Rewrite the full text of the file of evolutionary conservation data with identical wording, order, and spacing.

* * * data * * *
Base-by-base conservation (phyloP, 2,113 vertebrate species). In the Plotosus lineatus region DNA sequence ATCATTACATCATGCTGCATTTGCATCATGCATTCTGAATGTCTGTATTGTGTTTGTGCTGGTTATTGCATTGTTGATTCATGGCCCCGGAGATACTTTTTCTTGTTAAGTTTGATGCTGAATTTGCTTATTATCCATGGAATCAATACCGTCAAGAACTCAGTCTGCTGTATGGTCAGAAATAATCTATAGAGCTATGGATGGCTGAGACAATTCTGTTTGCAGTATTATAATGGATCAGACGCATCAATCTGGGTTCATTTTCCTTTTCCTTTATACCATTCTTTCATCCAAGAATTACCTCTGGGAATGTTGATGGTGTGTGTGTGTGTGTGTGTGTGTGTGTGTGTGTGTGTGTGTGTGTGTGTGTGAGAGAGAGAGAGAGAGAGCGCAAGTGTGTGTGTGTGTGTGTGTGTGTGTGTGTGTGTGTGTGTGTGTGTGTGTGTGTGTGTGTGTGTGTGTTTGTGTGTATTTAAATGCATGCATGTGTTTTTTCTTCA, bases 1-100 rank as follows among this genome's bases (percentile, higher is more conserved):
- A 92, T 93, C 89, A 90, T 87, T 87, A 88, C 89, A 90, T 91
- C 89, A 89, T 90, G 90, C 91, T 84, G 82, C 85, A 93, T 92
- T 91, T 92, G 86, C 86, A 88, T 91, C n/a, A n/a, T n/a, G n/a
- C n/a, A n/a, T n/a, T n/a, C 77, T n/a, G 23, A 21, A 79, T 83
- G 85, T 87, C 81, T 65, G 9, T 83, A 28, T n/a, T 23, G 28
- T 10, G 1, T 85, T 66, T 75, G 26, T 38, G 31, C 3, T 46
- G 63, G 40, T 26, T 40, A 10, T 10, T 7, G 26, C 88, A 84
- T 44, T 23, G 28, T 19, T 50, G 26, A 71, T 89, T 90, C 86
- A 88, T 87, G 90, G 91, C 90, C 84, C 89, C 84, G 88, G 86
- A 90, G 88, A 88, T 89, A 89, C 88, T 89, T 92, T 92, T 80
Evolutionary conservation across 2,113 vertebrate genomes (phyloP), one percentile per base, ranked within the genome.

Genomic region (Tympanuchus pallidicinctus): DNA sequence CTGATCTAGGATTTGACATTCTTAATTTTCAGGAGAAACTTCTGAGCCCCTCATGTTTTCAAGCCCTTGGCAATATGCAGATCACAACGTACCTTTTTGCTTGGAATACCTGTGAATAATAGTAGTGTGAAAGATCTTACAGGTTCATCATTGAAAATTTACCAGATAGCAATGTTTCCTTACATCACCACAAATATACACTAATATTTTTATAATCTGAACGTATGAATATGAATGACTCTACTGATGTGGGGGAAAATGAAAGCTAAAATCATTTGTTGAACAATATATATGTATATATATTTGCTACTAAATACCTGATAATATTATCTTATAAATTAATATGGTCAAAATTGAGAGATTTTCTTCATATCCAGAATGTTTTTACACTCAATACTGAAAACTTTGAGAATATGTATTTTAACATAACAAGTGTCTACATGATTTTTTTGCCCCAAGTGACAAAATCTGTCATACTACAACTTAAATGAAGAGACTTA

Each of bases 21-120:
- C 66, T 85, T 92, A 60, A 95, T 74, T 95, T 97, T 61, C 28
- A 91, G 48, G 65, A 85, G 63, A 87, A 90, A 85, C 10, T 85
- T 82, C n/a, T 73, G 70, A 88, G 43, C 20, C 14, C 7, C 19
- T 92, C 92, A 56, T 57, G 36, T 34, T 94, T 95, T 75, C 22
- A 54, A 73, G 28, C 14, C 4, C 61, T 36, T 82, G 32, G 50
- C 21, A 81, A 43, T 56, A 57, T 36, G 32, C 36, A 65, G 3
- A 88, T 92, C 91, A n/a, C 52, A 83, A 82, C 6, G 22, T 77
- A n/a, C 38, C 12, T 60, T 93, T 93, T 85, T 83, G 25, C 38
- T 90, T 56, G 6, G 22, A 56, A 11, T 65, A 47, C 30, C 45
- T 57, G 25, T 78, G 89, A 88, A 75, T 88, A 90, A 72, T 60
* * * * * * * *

Base-by-base conservation (phyloP, 2,113 vertebrate species). In the Plotosus lineatus region DNA sequence ATCATTACATCATGCTGCATTTGCATCATGCATTCTGAATGTCTGTATTGTGTTTGTGCTGGTTATTGCATTGTTGATTCATGGCCCCGGAGATACTTTTTCTTGTTAAGTTTGATGCTGAATTTGCTTATTATCCATGGAATCAATACCGTCAAGAACTCAGTCTGCTGTATGGTCAGAAATAATCTATAGAGCTATGGATGGCTGAGACAATTCTGTTTGCAGTATTATAATGGATCAGACGCATCAATCTGGGTTCATTTTCCTTTTCCTTTATACCATTCTTTCATCCAAGAATTACCTCTGGGAATGTTGATGGTGTGTGTGTGTGTGTGTGTGTGTGTGTGTGTGTGTGTGTGTGTGTGTGTGTGAGAGAGAGAGAGAGAGAGCGCAAGTGTGTGTGTGTGTGTGTGTGTGTGTGTGTGTGTGTGTGTGTGTGTGTGTGTGTGTGTGTGTGTGTGTTTGTGTGTATTTAAATGCATGCATGTGTTTTTTCTTCA, bases 1-100 rank as follows among this genome's bases (percentile, higher is more conserved):
- A 92, T 93, C 89, A 90, T 87, T 87, A 88, C 89, A 90, T 91
- C 89, A 89, T 90, G 90, C 91, T 84, G 82, C 85, A 93, T 92
- T 91, T 92, G 86, C 86, A 88, T 91, C n/a, A n/a, T n/a, G n/a
- C n/a, A n/a, T n/a, T n/a, C 77, T n/a, G 23, A 21, A 79, T 83
- G 85, T 87, C 81, T 65, G 9, T 83, A 28, T n/a, T 23, G 28
- T 10, G 1, T 85, T 66, T 75, G 26, T 38, G 31, C 3, T 46
- G 63, G 40, T 26, T 40, A 10, T 10, T 7, G 26, C 88, A 84
- T 44, T 23, G 28, T 19, T 50, G 26, A 71, T 89, T 90, C 86
- A 88, T 87, G 90, G 91, C 90, C 84, C 89, C 84, G 88, G 86
- A 90, G 88, A 88, T 89, A 89, C 88, T 89, T 92, T 92, T 80
Evolutionary conservation across 2,113 vertebrate genomes (phyloP), one percentile per base, ranked within the genome.

Genomic region (Tympanuchus pallidicinctus): DNA sequence CTGATCTAGGATTTGACATTCTTAATTTTCAGGAGAAACTTCTGAGCCCCTCATGTTTTCAAGCCCTTGGCAATATGCAGATCACAACGTACCTTTTTGCTTGGAATACCTGTGAATAATAGTAGTGTGAAAGATCTTACAGGTTCATCATTGAAAATTTACCAGATAGCAATGTTTCCTTACATCACCACAAATATACACTAATATTTTTATAATCTGAACGTATGAATATGAATGACTCTACTGATGTGGGGGAAAATGAAAGCTAAAATCATTTGTTGAACAATATATATGTATATATATTTGCTACTAAATACCTGATAATATTATCTTATAAATTAATATGGTCAAAATTGAGAGATTTTCTTCATATCCAGAATGTTTTTACACTCAATACTGAAAACTTTGAGAATATGTATTTTAACATAACAAGTGTCTACATGATTTTTTTGCCCCAAGTGACAAAATCTGTCATACTACAACTTAAATGAAGAGACTTA

Each of bases 21-120:
- C 66, T 85, T 92, A 60, A 95, T 74, T 95, T 97, T 61, C 28
- A 91, G 48, G 65, A 85, G 63, A 87, A 90, A 85, C 10, T 85
- T 82, C n/a, T 73, G 70, A 88, G 43, C 20, C 14, C 7, C 19
- T 92, C 92, A 56, T 57, G 36, T 34, T 94, T 95, T 75, C 22
- A 54, A 73, G 28, C 14, C 4, C 61, T 36, T 82, G 32, G 50
- C 21, A 81, A 43, T 56, A 57, T 36, G 32, C 36, A 65, G 3
- A 88, T 92, C 91, A n/a, C 52, A 83, A 82, C 6, G 22, T 77
- A n/a, C 38, C 12, T 60, T 93, T 93, T 85, T 83, G 25, C 38
- T 90, T 56, G 6, G 22, A 56, A 11, T 65, A 47, C 30, C 45
- T 57, G 25, T 78, G 89, A 88, A 75, T 88, A 90, A 72, T 60